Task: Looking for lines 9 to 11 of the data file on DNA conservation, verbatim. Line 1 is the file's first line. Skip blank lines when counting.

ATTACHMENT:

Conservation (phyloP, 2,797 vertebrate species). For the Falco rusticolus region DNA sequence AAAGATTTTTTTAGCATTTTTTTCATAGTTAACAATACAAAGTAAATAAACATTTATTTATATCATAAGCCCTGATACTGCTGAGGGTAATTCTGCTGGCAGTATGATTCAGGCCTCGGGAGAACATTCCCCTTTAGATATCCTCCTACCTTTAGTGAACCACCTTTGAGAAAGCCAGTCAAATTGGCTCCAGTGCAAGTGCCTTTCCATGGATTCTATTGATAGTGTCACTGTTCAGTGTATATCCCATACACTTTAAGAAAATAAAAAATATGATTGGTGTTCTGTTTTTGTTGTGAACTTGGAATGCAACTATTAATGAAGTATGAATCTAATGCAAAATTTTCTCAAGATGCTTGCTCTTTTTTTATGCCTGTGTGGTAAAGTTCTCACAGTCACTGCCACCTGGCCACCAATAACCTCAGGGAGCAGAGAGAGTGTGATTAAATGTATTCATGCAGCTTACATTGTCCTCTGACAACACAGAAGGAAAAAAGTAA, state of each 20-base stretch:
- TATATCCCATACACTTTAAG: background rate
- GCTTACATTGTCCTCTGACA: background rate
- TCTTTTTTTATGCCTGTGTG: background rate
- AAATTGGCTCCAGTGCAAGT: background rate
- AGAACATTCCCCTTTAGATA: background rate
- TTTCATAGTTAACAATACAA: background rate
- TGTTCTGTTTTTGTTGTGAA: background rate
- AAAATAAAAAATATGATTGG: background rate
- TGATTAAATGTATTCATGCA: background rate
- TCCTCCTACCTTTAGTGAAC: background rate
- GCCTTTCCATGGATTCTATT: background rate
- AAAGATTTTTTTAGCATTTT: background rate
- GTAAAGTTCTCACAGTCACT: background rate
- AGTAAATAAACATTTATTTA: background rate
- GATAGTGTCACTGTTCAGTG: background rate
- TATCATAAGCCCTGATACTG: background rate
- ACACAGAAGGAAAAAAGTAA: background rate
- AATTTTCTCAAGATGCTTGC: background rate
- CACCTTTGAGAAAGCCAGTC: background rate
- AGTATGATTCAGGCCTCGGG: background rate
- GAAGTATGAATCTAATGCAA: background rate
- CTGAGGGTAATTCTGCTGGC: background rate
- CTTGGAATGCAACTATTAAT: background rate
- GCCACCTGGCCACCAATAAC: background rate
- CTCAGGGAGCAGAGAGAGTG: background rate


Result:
- AAAATAAAAAATATGATTGG: background rate
- TGATTAAATGTATTCATGCA: background rate
- TCCTCCTACCTTTAGTGAAC: background rate